To choose a highlight from amongst the work of a filmmaker as lauded as the co-founder of Studio Ghibli, Hayao Miyazaki, seems an almost impossible task, but such is the strength of and love for his 2001 feature SPIRITED AWAY, that it regularly tops critic and fan polls as the most accomplished and well rounded not only of his films but of animate features the World over. It is a film of startling originality, imagination, intelligence and emotion.
The Inspiration for the story came from the 10-year old daughter of one of Miyazaki’s own friends. Having previously directed films such as My Neighbour Totoro and Kiki’s Delivery Service for very small children and teenagers he realised he had never created a work with 10-year olds in mind and decided to create a heroine he felt they could look up to, instead of the romance-obsessed characters in Manga magazines aimed at them. To that end he crafted in SPIRITED AWAY one of the most compelling coming-of-age stories ever committed to animation, before or since. Packing in a multitude of themes beneath the beautiful simplicity of the story that run from the psychological to the sociological, Miyazaki tackles environmentalism and ecological awareness, consumerism and the anxieties of growing up and finding your own identity.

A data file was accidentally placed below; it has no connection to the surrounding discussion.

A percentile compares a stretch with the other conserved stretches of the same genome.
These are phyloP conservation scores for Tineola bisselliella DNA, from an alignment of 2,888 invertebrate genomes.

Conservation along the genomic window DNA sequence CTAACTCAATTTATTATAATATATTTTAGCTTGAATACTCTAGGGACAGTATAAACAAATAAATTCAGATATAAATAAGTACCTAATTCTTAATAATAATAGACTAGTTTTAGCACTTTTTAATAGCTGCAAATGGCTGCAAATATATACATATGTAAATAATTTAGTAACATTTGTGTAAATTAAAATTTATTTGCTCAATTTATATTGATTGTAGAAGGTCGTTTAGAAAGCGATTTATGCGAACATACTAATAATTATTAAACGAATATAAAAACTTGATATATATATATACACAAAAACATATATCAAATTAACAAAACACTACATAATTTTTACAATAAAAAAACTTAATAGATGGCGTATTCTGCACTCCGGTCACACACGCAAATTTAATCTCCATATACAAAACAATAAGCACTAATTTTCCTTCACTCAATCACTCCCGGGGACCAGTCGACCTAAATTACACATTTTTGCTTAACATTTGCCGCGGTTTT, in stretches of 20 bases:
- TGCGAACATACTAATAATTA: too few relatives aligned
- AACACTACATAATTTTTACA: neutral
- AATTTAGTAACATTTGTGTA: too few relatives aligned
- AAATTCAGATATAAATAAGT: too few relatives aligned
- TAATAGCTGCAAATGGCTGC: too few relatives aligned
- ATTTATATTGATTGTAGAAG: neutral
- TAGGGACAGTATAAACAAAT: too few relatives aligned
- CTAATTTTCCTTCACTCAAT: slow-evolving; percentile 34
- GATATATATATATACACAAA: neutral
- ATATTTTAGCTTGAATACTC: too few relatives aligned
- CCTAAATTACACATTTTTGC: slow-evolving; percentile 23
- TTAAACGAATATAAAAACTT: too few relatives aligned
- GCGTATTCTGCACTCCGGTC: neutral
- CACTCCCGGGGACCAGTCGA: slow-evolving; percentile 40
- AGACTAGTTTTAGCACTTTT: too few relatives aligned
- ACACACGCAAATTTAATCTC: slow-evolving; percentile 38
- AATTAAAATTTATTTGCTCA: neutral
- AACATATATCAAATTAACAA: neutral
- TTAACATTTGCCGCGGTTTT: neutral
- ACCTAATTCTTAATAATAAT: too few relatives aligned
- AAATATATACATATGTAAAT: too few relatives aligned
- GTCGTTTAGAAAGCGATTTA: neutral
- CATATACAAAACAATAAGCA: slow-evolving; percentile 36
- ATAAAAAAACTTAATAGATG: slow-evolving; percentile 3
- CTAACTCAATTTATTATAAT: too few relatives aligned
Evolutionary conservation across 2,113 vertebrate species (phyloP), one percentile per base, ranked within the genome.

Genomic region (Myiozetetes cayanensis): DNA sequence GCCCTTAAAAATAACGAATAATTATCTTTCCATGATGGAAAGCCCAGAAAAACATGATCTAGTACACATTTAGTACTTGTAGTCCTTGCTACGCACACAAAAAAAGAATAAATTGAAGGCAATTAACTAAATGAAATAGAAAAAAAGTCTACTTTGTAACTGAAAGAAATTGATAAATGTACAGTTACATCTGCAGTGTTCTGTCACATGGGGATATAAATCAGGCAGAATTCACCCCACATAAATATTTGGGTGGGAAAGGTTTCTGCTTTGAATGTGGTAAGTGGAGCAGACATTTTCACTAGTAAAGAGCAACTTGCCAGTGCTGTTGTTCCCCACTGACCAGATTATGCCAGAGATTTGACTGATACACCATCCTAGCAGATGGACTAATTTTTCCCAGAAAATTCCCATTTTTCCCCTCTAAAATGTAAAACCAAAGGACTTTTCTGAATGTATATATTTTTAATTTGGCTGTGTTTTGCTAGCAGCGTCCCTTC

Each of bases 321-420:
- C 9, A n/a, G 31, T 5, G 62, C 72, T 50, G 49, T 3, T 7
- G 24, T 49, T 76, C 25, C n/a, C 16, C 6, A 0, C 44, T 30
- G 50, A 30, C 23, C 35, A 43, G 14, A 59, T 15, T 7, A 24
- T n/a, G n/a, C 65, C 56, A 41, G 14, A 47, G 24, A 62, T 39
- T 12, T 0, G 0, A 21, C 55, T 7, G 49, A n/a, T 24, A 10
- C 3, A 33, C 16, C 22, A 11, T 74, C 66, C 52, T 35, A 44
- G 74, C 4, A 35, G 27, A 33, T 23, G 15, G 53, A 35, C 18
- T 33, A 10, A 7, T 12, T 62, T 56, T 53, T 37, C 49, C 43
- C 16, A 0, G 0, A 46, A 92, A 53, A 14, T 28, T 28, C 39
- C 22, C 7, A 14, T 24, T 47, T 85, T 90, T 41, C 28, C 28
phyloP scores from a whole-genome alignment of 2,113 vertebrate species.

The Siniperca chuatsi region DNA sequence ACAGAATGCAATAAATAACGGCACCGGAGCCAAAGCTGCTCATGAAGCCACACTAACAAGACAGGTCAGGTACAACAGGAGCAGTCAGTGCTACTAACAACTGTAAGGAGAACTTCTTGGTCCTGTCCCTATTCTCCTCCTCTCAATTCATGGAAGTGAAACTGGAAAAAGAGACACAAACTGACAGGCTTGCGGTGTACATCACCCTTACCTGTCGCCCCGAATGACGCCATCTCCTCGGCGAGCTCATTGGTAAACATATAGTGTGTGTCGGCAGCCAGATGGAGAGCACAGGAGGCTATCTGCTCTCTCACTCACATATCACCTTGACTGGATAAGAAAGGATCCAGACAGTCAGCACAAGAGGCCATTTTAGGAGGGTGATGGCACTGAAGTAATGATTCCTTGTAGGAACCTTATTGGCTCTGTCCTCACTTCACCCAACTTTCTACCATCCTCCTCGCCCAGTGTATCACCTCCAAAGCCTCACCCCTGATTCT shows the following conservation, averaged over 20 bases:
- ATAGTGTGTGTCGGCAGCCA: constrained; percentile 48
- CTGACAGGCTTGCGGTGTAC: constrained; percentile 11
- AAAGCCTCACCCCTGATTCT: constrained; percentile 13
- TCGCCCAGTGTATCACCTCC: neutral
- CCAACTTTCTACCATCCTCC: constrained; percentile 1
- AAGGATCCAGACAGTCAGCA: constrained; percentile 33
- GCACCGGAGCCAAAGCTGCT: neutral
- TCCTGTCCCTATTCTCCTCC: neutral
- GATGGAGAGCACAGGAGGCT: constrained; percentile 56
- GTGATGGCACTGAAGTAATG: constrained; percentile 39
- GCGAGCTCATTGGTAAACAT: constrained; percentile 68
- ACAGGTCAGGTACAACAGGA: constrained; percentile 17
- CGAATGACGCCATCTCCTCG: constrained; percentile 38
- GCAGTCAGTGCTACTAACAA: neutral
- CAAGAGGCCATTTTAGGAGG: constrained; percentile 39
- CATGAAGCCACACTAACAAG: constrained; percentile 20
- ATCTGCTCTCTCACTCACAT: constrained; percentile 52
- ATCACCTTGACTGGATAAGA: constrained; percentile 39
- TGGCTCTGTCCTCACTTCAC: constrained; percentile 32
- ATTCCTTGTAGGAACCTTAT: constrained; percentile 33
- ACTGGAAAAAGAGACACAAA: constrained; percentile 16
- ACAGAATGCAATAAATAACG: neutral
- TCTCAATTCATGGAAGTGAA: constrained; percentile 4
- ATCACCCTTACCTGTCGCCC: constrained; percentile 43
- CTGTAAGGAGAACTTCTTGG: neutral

It follows stubborn 10-year old girl, Chihiro, who comes upon the entrance to a strange ghost world. Once inside, her parents having been turned into swine for unwittingly eating the food of the spirits without permission, she finds herself frightened and utterly alone. To survive she’s forced to take a job in a magnificent bath house, whose proprietor is a wicked sorceress named Yoruba, and whose patrons are gods, demons and nature spirits. Rife with familiar influences from Lewis Carroll’s Alice In Wonderland to Japanese folklore and legend, SPIRITED AWAY was a phenomenon on release, swiftly overtaking TITANIC to become Japan’s highest grossing film of all time and going on to become the first anime to ever win the Academy Award for Best Animated Feature, capping a string of accolades including The Golden Bear at Berlin Film Festival.
EXTRAS: Introduction by John Lasseter / The Making of Spirited Away / Meet Hayao Miyazaki / Behind The Microphone – Voice Talent Featurette / Alternative Angle Storyboards / Original Japanese trailers
To win one of three copies of the film on Blu-ray, click the link below.
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